Special Air Quality Statement in Effect for Whistler, Sunshine Coast and Howe Sound

Smoke is causing poor air quality and reducing visibility. Smoke is expected or occurring.

September 5, 2017

AIR QUALITY ADVISORY

Metro Vancouver issued an Air Quality Advisory yesterday, September 4, 2017, for Metro Vancouver and the Fraser Valley because of high concentrations of fine particulate matter that are expected to persist until there is a change in the weather. Air quality is affected by the current weather pattern over the Pacific Northwest, which has caused smoke to be transported into our region from wildfires burning in Washington state and the interior of BC.

Smoke concentrations may vary widely across the region as winds and temperatures change, as well as fire behaviour.
Fine particulate matter, also known as PM2.5, refers to airborne solid or liquid droplets with a diameter of 2.5 micrometres (?m) or less. PM2.5 can easily penetrate indoors because of their small size.

Concentrations of ground-level ozone may also reach advisory levels in eastern parts of Metro Vancouver and the Fraser Valley due to hot weather conditions. This advisory is expected to continue until there is a change in the current weather.

Ground-level ozone is not emitted directly into the air. It is formed when nitrogen oxides (pollutants emitted when fuels are burned) and volatile organic compounds (emitted from solvents) react in the air in the presence of sunlight. The highest levels of ground-level ozone are generally observed between mid-afternoon and early evening on summer days.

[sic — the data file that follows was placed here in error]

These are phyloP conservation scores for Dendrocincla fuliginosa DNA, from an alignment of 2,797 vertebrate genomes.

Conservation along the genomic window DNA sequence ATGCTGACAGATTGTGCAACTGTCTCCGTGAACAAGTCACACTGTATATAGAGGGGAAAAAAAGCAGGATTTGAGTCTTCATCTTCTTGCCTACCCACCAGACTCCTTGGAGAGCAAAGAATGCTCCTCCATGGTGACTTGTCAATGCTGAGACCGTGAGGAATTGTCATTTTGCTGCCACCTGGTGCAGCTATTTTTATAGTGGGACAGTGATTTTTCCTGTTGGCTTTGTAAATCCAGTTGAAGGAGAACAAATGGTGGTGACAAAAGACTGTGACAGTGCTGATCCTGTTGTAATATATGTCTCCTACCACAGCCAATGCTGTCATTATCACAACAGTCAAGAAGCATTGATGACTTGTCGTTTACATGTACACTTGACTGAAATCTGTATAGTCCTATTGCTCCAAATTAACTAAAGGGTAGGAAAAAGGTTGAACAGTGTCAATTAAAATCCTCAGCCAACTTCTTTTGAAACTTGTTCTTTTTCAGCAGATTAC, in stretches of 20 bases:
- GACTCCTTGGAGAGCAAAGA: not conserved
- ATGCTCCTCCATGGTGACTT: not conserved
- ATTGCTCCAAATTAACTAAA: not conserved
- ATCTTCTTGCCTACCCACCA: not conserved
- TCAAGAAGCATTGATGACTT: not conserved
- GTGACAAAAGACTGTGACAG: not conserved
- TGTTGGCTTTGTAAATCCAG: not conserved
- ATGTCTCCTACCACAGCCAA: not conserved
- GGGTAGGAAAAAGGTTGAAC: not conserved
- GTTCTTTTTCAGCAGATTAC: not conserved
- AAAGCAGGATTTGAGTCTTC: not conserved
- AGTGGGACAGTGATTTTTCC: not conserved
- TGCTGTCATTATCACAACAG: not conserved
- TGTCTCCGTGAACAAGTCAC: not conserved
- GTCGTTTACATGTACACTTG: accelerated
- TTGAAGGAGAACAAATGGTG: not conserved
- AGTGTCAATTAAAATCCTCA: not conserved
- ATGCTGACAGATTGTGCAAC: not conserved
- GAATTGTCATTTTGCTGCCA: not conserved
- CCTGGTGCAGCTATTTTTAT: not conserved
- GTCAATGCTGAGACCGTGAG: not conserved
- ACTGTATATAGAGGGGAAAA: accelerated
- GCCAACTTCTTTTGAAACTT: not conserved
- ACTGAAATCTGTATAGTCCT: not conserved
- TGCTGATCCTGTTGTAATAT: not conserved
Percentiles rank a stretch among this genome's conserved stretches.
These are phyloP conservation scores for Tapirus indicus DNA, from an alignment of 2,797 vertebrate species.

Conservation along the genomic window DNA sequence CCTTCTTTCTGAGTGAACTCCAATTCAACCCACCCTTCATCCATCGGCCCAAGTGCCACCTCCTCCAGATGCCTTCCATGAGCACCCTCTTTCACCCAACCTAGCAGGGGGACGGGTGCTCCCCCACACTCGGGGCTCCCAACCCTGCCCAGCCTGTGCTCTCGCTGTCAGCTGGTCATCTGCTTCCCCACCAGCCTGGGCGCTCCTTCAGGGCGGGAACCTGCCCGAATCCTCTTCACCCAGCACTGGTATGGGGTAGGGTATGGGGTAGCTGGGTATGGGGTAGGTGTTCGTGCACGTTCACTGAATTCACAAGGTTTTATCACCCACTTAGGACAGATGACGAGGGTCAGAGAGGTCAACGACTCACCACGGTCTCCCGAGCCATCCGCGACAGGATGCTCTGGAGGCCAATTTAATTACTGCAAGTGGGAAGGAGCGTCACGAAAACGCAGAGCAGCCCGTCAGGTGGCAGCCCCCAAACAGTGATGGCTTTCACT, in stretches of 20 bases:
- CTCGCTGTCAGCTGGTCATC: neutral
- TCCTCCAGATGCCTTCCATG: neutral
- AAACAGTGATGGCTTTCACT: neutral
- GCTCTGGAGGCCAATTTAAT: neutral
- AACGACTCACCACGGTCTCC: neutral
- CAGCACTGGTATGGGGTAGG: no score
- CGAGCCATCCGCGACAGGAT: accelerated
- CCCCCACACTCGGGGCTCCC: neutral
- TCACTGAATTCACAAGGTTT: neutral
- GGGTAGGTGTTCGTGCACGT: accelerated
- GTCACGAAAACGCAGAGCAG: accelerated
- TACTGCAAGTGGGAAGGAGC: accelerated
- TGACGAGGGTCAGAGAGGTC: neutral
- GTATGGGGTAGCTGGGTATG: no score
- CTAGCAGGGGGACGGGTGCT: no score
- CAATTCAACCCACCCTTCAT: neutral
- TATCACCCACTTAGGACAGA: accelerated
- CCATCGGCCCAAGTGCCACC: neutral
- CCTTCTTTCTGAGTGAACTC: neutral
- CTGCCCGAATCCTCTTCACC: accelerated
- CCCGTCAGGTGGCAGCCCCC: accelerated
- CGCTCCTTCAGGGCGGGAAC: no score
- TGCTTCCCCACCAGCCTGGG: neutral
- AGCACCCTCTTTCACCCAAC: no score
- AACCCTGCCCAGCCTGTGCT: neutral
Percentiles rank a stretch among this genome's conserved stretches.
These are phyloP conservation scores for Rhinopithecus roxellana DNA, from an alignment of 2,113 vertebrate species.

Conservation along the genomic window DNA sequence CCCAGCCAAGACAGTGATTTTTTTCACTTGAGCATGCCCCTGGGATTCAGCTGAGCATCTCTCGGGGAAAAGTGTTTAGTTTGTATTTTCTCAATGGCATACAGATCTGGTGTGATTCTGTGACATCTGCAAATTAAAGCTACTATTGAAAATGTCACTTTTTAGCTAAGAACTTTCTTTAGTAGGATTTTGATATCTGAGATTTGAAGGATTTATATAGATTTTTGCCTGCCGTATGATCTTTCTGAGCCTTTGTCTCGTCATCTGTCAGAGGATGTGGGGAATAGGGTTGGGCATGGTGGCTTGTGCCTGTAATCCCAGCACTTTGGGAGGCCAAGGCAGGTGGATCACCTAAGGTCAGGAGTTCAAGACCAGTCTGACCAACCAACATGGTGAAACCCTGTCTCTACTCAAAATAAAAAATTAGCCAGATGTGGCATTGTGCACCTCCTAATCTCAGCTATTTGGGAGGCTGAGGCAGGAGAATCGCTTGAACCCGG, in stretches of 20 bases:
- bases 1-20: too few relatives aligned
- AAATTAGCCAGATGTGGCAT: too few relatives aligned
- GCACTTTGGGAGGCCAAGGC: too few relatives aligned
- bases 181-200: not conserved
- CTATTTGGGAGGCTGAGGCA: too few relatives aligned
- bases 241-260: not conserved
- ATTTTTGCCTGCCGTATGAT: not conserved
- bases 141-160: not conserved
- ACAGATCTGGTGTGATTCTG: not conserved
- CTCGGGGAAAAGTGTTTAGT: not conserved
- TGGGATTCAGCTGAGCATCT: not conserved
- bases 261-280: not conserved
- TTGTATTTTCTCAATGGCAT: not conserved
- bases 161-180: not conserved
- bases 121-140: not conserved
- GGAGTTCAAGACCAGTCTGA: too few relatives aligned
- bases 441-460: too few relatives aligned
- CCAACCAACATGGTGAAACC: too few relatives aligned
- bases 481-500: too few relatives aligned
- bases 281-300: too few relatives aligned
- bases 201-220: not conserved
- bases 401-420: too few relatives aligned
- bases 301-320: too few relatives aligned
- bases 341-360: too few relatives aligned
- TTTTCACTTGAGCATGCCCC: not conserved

Avoid strenuous outdoor activities, particularly during mid-afternoon and early evening when ozone levels are highest. Exposure to ozone and fine particulate matter is particularly a concern for infants, the elderly and those who have underlying medical conditions such as lung disease, heart disease, diabetes or asthma. If you are experiencing symptoms such as chest discomfort, shortness of breath, coughing or wheezing, follow the advice of your healthcare provider. As we are in the summer season with warm temperatures, it is also important to stay cool and hydrated. Indoor spaces with air conditioning may offer relief from both heat and air pollution.
Metro Vancouver works in cooperation with Environment and Climate Change Canada, the Fraser Valley Regional District and B.C. Ministry of Environment to look after air quality.


Information about real-time air quality readings for Metro Vancouver and the Fraser Valley communities and potential health impacts can be found at www.airmap.ca and www2.gov.bc.ca/gov/content/environment/air-land-water/air.

Individuals may experience symptoms such as increased coughing, throat irritation, headaches or shortness of breath. Children, seniors, and those with cardiovascular or lung disease, such as asthma, are especially at risk.


People with lung diseases, such as asthma and COPD, can be particularly sensitive to air pollution. They will generally experience more serious health effects at lower levels. Pollution can aggravate their diseases, leading to increased medication use, doctor and emergency room visits, and hospital visits.

For more information on current air quality, see: www.bcairquality.ca.

Visit www.airhealth.ca for information on how to reduce your health risk and your personal contribution to pollution levels, as well as for current and forecast AQHI values.

Please continue to monitor alerts and forecasts issued by Environment Canada.

Issued by Environment Canada and the B.C. Ministry of Environment

September 05, 2017

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